Friday, June 25, 2010

Care and Feeding of Picky Eaters

Erika, of the wonderful In Erika's Kitchen, tweeted today looking for suggestions on how to deal with children who are picky eaters.  I started listing out what worked with my picky eater and before I knew it I had gone from writing a tweet to writing an email to writing a lengthy blog post. 

Consider this a post-in-the-making.  I'm going to add and refine it and maybe add a recipe and photo as I think more about what worked with my two boys growing up. (I had one foodie and one picky eater).

If you have tips or other info to share, please leave a comment.
------------------------------------
Picky eaters can be born or made.
Those who are born that way are probably supertasters (like author and food guru Michael Pollan's kid). That is a whole another issue where what the children taste and smell is so intense that it overwhelms them.

My own picky eater (who at almost 23 is still relatively picky) was made. Unlike some (my mother for instance who was a notoriously picky eater in her childhood since her mother was always pushing food), he didn't become a picky eater from pressure from his parents to eat, but rather from an attempt to shape his own world and control his own life.

Before he was four he ate anything. Recipe after recipe with ingredients like chickpeas, eggplant, spices and other adult favorites is marked with "even the baby liked it." At four that all stopped. Confused we took him to the doctor. The doctor smiled and said: "I have good news and bad news. The good news is your son is very smart. The bad news is that he is manipulating you."

Our son needed a lot of limit setting (which he tested continually) to thrive back then. The doctor felt our oldest was finding a way to express some boundaries and limits of his own by what he would choose to eat. (Our youngest is whatever the opposite of a picky eater, he's open to new foods, and prefers fruits and vegetables to just about anything else.)

Relived our son was healthy we went from the pediatrician's office armed with only this advice: "Don't make him a separate meal."

I began not saucing the pasta so he could eat his plain, scraping the sauce off a piece of chicken before he was served it and looking for ways to make sure he'd eat healthy meals.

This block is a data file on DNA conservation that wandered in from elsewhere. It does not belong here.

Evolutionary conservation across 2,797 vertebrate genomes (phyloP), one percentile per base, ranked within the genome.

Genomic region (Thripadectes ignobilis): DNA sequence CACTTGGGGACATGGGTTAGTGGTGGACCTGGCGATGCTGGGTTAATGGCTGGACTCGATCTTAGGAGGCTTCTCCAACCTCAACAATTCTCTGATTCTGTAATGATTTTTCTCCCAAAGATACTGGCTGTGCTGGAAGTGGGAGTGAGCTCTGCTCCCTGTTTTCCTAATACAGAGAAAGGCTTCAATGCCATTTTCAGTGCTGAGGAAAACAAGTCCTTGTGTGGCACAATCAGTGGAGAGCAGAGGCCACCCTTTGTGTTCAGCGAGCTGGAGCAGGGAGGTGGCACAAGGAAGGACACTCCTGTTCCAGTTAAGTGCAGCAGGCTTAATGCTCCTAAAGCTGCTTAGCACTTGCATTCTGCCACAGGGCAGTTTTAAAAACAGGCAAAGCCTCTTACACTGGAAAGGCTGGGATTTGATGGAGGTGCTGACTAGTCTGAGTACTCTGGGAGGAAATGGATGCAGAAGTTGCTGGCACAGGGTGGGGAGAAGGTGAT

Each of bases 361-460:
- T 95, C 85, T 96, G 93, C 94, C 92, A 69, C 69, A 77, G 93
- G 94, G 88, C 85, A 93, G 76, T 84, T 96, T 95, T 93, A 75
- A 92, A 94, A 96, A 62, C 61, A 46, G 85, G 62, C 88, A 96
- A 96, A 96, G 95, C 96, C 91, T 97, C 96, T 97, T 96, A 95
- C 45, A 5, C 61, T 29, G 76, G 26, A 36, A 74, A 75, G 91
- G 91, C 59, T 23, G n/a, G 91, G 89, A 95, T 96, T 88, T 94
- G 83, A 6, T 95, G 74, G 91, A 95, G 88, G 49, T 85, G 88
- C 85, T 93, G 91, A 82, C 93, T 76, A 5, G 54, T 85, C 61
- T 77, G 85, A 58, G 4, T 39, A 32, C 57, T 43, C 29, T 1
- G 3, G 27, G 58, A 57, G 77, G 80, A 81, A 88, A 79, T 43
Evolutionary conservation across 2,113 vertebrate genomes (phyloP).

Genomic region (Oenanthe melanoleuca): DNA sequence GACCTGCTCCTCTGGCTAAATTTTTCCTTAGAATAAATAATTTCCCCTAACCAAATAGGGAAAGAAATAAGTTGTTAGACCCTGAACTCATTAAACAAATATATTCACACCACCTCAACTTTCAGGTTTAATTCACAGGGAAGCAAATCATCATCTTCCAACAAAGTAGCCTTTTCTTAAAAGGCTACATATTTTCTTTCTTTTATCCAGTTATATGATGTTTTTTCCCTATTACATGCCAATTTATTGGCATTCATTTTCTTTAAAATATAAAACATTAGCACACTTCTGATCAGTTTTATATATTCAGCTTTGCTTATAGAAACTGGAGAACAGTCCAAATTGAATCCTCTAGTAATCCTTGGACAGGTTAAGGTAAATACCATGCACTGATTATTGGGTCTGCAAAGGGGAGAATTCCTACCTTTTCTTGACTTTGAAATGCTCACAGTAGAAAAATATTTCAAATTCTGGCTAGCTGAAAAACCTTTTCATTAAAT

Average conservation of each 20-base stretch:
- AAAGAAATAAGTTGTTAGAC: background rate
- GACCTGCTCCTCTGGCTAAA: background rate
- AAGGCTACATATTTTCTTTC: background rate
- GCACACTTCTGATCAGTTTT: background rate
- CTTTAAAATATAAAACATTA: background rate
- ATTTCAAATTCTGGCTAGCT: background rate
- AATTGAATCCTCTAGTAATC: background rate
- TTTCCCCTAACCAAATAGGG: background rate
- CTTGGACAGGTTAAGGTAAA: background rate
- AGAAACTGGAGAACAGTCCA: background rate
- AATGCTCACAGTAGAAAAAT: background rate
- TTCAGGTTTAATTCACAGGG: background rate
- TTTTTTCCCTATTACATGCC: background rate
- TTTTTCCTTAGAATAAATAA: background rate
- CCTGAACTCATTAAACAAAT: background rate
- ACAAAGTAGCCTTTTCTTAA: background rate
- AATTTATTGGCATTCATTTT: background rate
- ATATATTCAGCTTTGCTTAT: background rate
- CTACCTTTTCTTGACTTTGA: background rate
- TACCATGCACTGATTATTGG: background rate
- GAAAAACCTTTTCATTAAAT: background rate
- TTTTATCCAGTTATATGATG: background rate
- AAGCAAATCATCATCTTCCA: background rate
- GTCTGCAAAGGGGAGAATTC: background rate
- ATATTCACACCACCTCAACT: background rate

Here are some strategies that worked for us:

1. Asking questions. Why do you like this or not like that? It took us a while to figure out it was the texture of cooked vegetables he couldn't handle, but that he would eat and even ask for raw ones. (My non-picky eater stopped eating broccoli and artichokes for awhile. Finally we figured out he only liked the stems of the broccoli and the leaves of the artichokes. We were happy to accommodate his tastes and share with him.) Kids' taste buds are sensitive as well so overwhelmingly bitter foods can be a problem. If there was a low-fat salad dressing, ketchup, yogurt or salsa to dip them in, so much the better. (Watch portion sizes on the salad dressings). Look for similar foods and put them out to try. Mine went from eating raw carrots to nibbling on jicama, for example.

2. Instituting a three servings a day of fruit and vegetables (excluding juice) rule. Sliced bananas with cinnamon, dried fruits, veggies with dips, celery with peanut butter or low-fat cream cheese and raisins, apple slices and other "fun" foods helped get the boys to their three a day. Luckily, they also liked green salads. If they accomplished three servings a day they could have a small cookie or small serving of non-fat pudding or other relatively healthy treat after dinner. (That helped keep their treat consumption down as well). Because juice was extra the boys almost always got their 5 servings a day. To be honest, in the beginning the picky eater's choices were very narrow (carrot sticks and fruits) but eventually he widened his list of acceptable foods.